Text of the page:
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How to ride the sitting trot!

One of the most common phrases that I come across is, "I need help with my sitting trot" or "I can't sit to the trot but I need to for the test". A large majority of riders feel stiff, tense or just plain floppy when they are doing a sitting trot. Why is it such a hard movement? Well, I think there are a few reasons. Firstly, very few of us ride completely without tension. Negative tension that is. There is positive tension (that allows us to stay upright) and negative tension (that causes us to be rigid). More on that in another post. Secondly, the sitting trot has such a negative connotation that we nearly know we'll fail at it even before we start! Remember, words are very powerful and can influence not just how you think but also how you move. Unfortunately, these two negatives can impact our movement so dramatically that the sitting trot becomes so prohibitive that riders' are unable to progress past a certain grade because they are unable to "sit" for an entire test.

Xray of a pelvis and spine
Xray of a pelvis and spine

So, how to ride the sitting trot? The first thing I would suggest is to bring awareness of both your left and right ischial tuberosity or seat bones (the boney bits that you sit on). This can be done in a variety of ways. One that I commonly use as a Franklin Method Equestrian trainer is to use Franklin balls under the seat bones. This improves the proprioception (awareness) so that the rider can then use their seat more effectively and indeed, be more aware of the function of the pelvis as a whole in movement. It would also be beneficial to brush up on some basic anatomy of the pelvis. This all increases your awareness of where these parts actually are and what they can do.

We then have to think about the sitting trot. In trot as the horse brings a hind leg forward, the ribcage swings out of the way and we can feel that swing through their back. In terms of sitting to this...when we are in a sitting position, the entire base of the pelvis is wider. This happens because as the ilium rotate (yes our bones are able to rotate-cool right?) the iliac crest or the top of the pelvis rotates inwards and the seat bones rotate outwards creating a wider base. When we add in the movement of the trot as we sit one side drops down and out slightly as the horses' ribs swing in the opposite direction. For example, visualise your seat bones are wide and then the left seat bone drops slightly down and out and then the right seat bone drops down and out. The moment in-between is the moment of suspension.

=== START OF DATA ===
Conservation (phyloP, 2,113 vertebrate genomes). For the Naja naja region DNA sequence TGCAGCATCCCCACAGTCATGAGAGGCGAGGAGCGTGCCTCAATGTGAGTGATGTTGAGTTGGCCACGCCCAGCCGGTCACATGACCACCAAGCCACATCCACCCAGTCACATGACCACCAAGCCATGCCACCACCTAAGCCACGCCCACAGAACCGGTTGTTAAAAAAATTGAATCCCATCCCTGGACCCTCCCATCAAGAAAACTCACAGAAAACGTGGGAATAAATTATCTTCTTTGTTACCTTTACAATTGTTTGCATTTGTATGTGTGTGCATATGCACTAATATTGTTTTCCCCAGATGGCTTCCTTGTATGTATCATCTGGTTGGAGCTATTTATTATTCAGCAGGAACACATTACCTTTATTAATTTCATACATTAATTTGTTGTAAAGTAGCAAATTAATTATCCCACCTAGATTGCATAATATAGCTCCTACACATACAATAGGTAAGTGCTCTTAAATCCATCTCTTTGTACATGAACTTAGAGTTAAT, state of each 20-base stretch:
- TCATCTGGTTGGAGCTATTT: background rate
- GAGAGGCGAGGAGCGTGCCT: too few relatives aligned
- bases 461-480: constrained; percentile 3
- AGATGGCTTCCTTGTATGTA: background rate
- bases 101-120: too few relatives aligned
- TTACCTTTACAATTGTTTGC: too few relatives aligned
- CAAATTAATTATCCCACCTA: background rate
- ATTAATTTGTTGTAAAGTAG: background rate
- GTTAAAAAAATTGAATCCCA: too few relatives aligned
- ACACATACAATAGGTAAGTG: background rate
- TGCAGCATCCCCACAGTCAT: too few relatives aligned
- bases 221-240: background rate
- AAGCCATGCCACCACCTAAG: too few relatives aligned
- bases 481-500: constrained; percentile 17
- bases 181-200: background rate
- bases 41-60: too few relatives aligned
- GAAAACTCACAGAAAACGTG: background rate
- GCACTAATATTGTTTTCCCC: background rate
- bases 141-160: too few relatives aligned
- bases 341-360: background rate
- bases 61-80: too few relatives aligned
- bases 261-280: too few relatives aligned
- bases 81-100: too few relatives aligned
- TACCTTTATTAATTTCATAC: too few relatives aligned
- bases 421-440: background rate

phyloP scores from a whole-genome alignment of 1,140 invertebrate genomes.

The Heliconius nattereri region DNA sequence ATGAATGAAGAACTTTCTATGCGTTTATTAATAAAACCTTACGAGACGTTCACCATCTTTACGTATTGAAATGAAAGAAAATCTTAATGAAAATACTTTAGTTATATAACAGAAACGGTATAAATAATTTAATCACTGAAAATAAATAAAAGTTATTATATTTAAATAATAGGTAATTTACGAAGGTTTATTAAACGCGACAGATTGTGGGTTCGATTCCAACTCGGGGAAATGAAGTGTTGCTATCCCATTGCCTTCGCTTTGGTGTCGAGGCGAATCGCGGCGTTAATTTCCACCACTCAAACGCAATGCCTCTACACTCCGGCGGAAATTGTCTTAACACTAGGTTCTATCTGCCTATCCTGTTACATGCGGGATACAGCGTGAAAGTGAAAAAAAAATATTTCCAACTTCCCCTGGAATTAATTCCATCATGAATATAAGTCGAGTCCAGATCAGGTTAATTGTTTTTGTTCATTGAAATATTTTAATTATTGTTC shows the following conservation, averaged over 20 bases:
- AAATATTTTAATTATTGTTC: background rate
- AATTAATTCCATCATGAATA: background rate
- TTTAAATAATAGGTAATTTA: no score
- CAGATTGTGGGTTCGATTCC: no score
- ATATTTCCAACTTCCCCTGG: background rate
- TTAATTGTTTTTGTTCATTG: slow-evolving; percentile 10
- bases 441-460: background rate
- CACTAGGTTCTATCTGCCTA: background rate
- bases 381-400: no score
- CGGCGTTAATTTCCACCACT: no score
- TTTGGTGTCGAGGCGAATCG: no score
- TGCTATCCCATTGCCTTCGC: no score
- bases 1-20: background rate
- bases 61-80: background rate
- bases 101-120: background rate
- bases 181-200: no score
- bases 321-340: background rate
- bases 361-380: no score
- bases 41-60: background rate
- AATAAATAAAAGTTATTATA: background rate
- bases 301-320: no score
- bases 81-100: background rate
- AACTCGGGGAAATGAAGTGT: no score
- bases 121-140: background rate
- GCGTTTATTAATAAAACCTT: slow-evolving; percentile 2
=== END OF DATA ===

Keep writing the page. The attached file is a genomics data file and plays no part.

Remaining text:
Rider in sitting trot
Rider in sitting trot

This is the function of the bones in this particular movement. In terms of riding it, try for only short periods of time. Less is more. Build up your confidence in the movement. It takes practise! I would also recommend not coming in to this work without first working on your awareness and knowledge of function in more simple exercises first. It is essential that the pelvis can move and that the leg is able to "hang" without gripping around the horses' ribcage from the hip joint right down to your foot.

It is also possible to practise this off of your horse. Try perhaps using a swiss ball to mimic the movement or even pop your saddle on a stand and practise feeling and being aware of your seat bones, allowing your leg to hang and maintain relaxation.

Let me know if you find this helpful and what you yourself felt when riding your own horse. I would love to hear! If you would like to learn more about what we do, please check out the other pages on our website and make sure that you have a look at the Toorala Academy. If you have any questions please don't hesitate to send us an email we would love to hear from you!

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